Bill Maxwell, a Stockton resident, lives along Smith Canal, which Uncle Sam says must have a floodgate at residents’ expense, unless residents want to pay really high flood insurance. Maxwell sent out an e-mail blast explaining why he will reluctantly vote for a floodgate assessment:
“Yes, I will hold my nose and vote in favor of the Smith Canal Assessment. Even though I know this multi-million dollar boondoggle’s sole purpose is to appease FEMA and keep thousands of homeowner’s from being forced to line FEMA’s pockets with insurance money.
“As one of the engineers on the project told me, “This is not about flooding, this is about insurance.” For me, economically, it’s a no-brainer. I live in the east end of the flood zone and thus my assessment is only $16, as opposed to $412 (and going up 20% a year for the next several years) for insurance. But more than that, my money will stay in my community and have a direct positive effect for me and my neighbors.
“Yes, I think the floodgate is unnecessary, but it’s better than putting an unearned commission in the pockets of insurance companies and giving money to FEMA for them to dole out so folks can rebuild houses in “tornado alley”. I urge everyone in the Smith Canal Assessment District to vote “yes” on this project. And if you get a chance, ask a FEMA official to explain how this differs from extortion. Now, let’s just hope the feds don’t come back in a few years with a new set of onerous regulations.”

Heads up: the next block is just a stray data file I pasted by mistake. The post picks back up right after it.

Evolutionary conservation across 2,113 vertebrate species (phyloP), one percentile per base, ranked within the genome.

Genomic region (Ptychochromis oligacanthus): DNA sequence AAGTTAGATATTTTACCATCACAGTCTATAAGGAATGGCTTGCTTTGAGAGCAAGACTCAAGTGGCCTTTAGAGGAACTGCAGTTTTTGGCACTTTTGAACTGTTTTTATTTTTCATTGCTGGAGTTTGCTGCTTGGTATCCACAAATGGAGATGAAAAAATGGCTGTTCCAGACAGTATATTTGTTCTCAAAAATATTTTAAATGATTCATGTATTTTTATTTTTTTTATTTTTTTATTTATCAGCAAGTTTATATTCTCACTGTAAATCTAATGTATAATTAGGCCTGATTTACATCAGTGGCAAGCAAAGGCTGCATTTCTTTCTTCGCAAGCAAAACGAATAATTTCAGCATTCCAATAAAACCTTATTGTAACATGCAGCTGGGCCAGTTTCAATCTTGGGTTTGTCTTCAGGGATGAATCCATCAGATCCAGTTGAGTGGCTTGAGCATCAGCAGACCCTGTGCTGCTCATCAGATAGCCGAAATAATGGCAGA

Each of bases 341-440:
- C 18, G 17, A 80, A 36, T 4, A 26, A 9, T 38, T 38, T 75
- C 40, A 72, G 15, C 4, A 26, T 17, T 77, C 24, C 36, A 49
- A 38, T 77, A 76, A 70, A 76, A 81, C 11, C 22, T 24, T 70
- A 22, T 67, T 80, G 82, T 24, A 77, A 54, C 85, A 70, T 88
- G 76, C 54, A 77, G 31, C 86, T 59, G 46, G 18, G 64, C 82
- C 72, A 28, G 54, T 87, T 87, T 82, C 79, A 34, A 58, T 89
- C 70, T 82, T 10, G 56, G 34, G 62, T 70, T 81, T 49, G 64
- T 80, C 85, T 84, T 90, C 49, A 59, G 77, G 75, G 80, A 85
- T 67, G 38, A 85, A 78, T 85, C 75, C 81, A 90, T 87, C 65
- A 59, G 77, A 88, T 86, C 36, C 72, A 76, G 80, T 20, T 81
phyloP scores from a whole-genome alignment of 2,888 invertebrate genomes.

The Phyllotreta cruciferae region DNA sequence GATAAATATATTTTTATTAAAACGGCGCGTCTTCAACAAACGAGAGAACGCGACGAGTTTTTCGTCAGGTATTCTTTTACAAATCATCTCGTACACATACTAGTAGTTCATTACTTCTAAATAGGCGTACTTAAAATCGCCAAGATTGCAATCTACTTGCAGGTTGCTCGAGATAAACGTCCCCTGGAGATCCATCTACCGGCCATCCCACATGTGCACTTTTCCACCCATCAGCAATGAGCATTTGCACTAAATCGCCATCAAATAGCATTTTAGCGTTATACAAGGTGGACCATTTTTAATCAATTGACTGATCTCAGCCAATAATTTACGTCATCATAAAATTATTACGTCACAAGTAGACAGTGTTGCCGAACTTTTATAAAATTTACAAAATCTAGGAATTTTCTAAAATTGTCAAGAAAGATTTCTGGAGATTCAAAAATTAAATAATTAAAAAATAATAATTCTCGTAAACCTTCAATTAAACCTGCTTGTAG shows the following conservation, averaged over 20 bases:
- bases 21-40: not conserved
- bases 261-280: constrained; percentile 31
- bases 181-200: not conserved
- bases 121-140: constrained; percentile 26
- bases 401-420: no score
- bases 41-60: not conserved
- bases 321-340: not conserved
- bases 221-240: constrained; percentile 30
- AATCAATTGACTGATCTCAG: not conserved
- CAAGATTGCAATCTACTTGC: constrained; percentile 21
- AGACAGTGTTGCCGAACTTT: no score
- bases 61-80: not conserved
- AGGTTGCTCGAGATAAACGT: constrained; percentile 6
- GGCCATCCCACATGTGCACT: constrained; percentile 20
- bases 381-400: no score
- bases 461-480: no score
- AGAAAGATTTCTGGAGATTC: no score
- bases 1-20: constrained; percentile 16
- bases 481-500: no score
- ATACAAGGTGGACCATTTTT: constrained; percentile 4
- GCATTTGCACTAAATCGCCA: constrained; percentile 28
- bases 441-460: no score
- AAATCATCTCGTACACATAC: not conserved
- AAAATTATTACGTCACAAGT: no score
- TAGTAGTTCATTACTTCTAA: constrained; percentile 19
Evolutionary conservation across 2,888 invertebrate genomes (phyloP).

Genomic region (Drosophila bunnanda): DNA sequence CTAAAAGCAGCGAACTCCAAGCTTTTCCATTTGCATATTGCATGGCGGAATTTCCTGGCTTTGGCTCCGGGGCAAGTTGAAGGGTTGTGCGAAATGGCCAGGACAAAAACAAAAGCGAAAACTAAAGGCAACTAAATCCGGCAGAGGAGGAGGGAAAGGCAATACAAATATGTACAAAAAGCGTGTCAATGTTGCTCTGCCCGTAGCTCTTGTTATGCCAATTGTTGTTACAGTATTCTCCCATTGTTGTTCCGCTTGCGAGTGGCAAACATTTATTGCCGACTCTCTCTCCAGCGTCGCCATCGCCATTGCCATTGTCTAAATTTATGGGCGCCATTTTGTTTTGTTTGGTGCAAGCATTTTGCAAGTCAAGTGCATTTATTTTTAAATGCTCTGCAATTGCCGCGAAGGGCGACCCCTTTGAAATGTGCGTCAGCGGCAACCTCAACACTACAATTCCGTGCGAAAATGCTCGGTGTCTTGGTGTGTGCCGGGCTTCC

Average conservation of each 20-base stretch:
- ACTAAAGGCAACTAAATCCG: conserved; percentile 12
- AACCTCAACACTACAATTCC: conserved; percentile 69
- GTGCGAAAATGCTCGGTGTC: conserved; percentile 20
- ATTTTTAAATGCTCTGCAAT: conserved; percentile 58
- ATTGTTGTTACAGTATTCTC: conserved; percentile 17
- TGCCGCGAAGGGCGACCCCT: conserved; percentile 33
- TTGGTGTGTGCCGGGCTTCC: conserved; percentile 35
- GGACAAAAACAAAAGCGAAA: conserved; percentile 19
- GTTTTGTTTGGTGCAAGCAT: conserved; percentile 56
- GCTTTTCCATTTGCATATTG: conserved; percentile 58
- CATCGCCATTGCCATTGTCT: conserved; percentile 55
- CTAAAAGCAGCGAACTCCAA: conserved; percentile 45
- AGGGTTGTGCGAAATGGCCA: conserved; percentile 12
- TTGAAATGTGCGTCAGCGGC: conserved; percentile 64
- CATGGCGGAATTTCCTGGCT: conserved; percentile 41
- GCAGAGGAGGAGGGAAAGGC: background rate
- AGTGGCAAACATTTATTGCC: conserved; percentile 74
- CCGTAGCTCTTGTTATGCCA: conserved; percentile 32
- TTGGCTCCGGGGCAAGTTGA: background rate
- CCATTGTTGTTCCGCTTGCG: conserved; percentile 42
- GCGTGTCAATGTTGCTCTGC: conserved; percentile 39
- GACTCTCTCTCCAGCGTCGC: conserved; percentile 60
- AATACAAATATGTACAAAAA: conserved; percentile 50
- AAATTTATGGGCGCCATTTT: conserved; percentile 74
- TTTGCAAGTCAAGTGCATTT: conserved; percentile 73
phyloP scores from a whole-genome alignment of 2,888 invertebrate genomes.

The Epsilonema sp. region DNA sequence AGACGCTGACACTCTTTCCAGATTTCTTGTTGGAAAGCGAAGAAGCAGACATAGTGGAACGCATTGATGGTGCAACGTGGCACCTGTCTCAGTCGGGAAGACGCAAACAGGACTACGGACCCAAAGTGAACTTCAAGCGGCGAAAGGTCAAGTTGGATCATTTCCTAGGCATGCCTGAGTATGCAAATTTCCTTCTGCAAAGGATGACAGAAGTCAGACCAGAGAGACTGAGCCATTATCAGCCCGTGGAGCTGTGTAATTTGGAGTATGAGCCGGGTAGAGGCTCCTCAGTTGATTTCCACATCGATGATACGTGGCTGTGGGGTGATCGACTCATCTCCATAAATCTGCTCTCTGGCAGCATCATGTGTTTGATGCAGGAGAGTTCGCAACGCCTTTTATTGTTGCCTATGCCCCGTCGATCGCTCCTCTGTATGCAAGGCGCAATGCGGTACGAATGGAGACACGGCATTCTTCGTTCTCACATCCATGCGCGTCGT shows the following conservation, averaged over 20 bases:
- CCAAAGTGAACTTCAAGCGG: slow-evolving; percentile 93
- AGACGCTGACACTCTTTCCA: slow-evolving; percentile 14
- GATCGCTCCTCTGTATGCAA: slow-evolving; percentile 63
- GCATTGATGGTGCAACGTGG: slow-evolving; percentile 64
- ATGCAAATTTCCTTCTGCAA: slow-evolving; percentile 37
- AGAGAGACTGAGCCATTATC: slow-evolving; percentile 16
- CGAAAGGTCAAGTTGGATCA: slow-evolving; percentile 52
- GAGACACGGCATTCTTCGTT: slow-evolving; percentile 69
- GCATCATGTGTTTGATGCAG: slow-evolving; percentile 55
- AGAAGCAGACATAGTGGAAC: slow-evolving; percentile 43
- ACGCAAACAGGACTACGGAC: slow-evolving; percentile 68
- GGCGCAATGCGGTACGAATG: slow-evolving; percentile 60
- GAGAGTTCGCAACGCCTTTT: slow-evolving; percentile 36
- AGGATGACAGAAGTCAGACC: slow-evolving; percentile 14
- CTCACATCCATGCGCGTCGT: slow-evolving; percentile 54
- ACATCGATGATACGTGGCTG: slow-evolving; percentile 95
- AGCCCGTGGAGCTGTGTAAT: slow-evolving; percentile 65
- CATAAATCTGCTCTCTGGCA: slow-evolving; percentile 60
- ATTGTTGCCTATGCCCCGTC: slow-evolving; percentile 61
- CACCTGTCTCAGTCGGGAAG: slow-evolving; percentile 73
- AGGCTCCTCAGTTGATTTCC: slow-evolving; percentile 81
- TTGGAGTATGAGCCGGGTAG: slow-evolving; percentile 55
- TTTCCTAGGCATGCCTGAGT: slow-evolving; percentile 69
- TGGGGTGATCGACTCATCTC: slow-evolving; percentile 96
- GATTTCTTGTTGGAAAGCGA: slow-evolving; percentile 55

The Smith Canal levees have never failed and maybe never will. But maybe isn’t definitely. More to the point, Uncle Sam can’t officially say the levees are safe because people have built houses, decks and other things on them. So they can’t get in there and inspect.
Given that, the question is simply, if the levee breaks, who should be liable? I understand the feds’ position. People are building on the levees and inspector cannot guarantee they are structually sound. Well, they say they can’t. Maxwell has argued America puts probes on Mars so certainly there’s away to gauge the levee’s soundness.
But in real life uncle Sam is not expected to deploy NASA-level technology to inspect levees, an expensive venture that would set a precedent for inspections everywhere. So, given that real-world inspections cannot be done, indemnifying the levees would be writing Smith Canal a blank check.
The bigger picture involves the policy shift that followed Hurricane Katrina. People who live in areas the have flooded time and time again should absorb part of the cost of the clean-up and relief. That way all taxpayers are not unduly burdened repeatedly by peoples’ choice to live with flood risk. Yes, I know, Smith Canal has never flooded. That’s the hold-your-nose part.